There are of course some genres that I tend to favor. Historical fiction, classic sci-fi, adventure and fantasy, YA fiction, chick-lit, Victorian writers and travel writing for non-fiction. However, I do try to read books not belonging to those categories.

I have read all of Asimov (even the non-fiction book about the cell), all but one of Jane Austen, and I could tell you a thing or two about turgent body parts. But, the fact that a book doesn’t happen to fall in one of my genres doesn’t mean I won’t enjoy it. One of my favourite books is Lazarillo de Tormes, a 16th-century picaresque spanish novella, hardly what anyone would expect me to be reading. If I had banned that book from my pile of possible reads just because I thought I wouldn’t enjoy it, I would have missed a great book.

And, I think, that in the end, that is exactly what makes me a well-read person: I can enjoy and appreciate a book for its literary qualities going beyond a nice story or a likable character.

 

Don’t forget to check what other bloggers are saying.


 
5 Comments

Posted by on July 11, 2011 in Musing Mondays

 

Tags: , , , , , , ,

Friday Firsts: Brave New World by Aldous Huxley


Surprising as it may seem by going through my archives, I am currently reading Brave New World.

So for today’s Friday First, its opening line:

A SQUAT grey building of only thirty-four stories. Over the main entrance the words, CENTRAL LONDON HATCHERY AND CONDITIONING CENTRE, and, in a shield, the World State’s motto, COMMUNITY, IDENTITY, STABILITY.

  • Book: Brave New World
  • Author: Aldous Huxley
  • Genre: Sci-Fi, Classics
  • ISBN: to many printings to post just one ISBN
  • Publication date: 1932
  • Summary (from Amazon): Far in the future, the World Controllers have created the ideal society. Through clever use of genetic engineering, brainwashing and recreational sex and drugs all its members are happy consumers. Bernard Marx seems alone harbouring an ill-defined longing to break free. A visit to one of the few remaining Savage Reservations where the old, imperfect life still continues, may be the cure for his distress…
  • Average review (from Amazon) 4.3/5

This first sentence (OK, two sentences) completely hooked me. I just wanted to keep on reading to know what were all those things being mentioned and understand that motto.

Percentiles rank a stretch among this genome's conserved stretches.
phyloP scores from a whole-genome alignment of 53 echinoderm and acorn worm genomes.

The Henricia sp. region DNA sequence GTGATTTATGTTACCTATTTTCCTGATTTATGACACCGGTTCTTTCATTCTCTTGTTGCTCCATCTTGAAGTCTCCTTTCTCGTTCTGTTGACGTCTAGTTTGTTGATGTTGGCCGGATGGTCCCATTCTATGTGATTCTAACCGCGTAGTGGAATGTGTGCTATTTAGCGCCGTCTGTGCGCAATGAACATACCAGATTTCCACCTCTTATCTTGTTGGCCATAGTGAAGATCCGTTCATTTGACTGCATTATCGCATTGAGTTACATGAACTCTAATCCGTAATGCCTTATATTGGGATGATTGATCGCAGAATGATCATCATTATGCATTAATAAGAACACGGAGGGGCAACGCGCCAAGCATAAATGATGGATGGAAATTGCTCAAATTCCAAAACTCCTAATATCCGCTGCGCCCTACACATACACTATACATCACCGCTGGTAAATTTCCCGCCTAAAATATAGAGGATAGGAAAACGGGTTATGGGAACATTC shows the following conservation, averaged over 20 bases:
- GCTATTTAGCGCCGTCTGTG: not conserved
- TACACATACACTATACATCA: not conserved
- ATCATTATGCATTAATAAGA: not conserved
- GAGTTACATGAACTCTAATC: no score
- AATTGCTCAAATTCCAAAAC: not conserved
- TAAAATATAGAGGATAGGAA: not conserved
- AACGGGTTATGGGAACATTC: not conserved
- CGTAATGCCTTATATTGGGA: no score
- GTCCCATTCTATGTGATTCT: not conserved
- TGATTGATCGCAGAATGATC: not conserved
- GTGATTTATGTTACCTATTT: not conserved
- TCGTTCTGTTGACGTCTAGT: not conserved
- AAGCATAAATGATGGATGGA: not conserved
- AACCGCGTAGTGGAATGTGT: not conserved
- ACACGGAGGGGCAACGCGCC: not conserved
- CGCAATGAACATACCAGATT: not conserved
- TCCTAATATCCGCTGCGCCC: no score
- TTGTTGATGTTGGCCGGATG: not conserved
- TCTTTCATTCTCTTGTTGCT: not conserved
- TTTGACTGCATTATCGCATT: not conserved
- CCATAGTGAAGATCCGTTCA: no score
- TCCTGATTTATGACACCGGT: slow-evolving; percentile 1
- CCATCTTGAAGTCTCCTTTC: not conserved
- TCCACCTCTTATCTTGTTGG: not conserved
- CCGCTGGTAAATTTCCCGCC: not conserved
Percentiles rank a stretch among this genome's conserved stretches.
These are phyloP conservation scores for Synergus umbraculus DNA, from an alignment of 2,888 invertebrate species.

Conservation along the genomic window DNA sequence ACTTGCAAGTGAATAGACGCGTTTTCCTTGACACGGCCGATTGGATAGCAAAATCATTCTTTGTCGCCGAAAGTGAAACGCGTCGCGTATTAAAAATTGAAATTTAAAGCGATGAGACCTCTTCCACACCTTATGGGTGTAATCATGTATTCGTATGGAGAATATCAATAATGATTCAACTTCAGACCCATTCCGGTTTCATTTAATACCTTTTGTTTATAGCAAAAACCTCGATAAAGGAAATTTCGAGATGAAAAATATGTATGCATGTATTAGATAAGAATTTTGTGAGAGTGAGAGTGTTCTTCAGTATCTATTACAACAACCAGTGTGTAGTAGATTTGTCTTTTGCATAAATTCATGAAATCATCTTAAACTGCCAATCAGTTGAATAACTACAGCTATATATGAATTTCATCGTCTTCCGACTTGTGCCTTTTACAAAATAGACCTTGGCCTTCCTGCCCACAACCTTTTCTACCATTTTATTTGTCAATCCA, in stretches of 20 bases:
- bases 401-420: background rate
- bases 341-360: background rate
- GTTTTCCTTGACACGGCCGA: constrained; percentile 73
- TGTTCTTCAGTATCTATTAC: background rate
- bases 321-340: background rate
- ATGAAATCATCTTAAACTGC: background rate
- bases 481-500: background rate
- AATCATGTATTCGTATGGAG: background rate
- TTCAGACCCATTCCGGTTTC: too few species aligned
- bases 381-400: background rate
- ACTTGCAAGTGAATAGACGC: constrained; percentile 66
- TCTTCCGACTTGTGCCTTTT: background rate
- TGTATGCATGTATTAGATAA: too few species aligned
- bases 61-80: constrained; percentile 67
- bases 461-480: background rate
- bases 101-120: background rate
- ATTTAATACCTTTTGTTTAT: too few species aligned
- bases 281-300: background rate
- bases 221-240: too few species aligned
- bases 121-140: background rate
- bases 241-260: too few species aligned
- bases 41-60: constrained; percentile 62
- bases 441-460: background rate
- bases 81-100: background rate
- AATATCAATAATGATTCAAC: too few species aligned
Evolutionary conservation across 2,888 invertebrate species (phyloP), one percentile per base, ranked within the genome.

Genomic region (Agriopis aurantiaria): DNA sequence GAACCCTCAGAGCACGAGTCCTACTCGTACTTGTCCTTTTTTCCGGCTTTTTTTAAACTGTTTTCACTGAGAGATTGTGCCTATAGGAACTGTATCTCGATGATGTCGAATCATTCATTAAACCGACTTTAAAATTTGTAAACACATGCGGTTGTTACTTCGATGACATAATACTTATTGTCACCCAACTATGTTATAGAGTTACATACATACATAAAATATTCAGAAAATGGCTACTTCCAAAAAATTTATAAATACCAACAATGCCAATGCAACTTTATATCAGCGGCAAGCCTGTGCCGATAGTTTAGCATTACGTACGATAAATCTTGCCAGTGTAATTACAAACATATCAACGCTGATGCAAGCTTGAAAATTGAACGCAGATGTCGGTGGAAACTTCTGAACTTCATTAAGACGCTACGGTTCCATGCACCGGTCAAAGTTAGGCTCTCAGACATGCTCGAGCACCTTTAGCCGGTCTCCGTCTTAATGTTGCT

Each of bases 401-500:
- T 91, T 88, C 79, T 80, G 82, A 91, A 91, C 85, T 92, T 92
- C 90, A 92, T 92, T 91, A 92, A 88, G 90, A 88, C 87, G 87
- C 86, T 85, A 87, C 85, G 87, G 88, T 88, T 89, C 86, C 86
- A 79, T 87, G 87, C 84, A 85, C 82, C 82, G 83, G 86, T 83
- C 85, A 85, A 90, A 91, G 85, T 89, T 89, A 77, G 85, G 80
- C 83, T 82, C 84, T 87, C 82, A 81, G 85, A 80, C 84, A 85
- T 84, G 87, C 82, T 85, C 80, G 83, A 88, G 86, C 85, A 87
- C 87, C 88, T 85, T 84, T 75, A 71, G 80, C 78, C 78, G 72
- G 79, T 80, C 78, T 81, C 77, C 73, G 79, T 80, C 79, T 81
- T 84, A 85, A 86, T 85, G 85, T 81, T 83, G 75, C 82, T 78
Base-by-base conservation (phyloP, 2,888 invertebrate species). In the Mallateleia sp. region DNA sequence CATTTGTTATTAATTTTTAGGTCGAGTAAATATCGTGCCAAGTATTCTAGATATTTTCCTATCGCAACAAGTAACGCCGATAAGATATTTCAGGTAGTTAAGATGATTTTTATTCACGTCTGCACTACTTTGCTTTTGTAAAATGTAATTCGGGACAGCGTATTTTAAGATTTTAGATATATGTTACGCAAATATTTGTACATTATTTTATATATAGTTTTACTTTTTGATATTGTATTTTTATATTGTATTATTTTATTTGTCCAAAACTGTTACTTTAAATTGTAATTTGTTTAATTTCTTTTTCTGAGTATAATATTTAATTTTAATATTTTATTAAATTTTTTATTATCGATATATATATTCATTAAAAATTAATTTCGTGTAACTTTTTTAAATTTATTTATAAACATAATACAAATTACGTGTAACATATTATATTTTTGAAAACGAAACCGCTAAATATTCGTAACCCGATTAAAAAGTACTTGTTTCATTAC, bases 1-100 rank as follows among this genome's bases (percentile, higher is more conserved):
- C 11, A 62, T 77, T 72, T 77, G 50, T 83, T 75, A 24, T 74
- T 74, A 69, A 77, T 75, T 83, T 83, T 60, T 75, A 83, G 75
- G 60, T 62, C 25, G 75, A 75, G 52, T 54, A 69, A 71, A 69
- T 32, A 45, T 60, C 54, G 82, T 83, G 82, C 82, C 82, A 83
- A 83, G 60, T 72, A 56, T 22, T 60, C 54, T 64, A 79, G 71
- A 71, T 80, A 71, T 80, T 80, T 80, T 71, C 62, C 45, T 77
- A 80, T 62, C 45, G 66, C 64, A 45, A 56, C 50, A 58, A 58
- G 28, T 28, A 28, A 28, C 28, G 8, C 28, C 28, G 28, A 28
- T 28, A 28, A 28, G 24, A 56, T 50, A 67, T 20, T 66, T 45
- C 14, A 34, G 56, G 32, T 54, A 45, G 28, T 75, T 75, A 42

So far, I still don’t know if I’ve been cleverly tricked into reading a book with just a good catch or an actual good book. I guess there is a reason why it is a classic, but then again, a lot of people may be giving it good reviews just to sound more intellectual than they are. I’ll keep you posted on that one.

 

Don’t forget to visit the Friday Firsts page to see all the other posts.

 

 
Leave a comment

Posted by on July 8, 2011 in Friday Firsts

 

Tags: , , , , , , ,

Reading memes


According to my beloved Wikipedia:

A meme (play /ˈmm/) is an idea, behavior or style that spreads from person to person within a culture. While genes transmit biological information, memes are said to transmit ideas and belief information.

A meme acts as a unit for carrying cultural ideas, symbols or practices, which can be transmitted from one mind to another through writing, speech, gestures, rituals or other imitable phenomena. Supporters of the concept regard memes as cultural analogues to genes in that they self-replicate, mutate and respond to selective pressures.

For bloggers memes are daily, weekly or monthly prompts that help us come up with things to write. They are fun because they are basically fill-in-the-gap posts and because it satisfies that curiosity we all have when we read what other bloggers have posted.

I went around the net to find memes related to reading. Some I will actually starting using myself, some not so much (but I still love reading them). In any case, I thought it might be interesting to have them all in one place.

 

Monday

Musing Mondays

It’s Monday! What are you reading?

 

Tuesday

Top Ten Tuesday

Teaser Tuesdays

 

Wednesday

Waiting on Wednesday, sorry, I can’t find a direct link

WWW Wednesdays

 

Thursday

Booking Through Thursday

Thursday 13, ok not book-related, but it can be used anyways

 

Friday

Friday Finds

Friday Firsts

 

Saturday

 

Sunday

The Sunday Salon, now a Facebook group

In My Mailbox, can be done any day of the week

 
Leave a comment

Posted by on July 8, 2011 in Memes

 

Tags: , , , , ,

 
%d bloggers like this: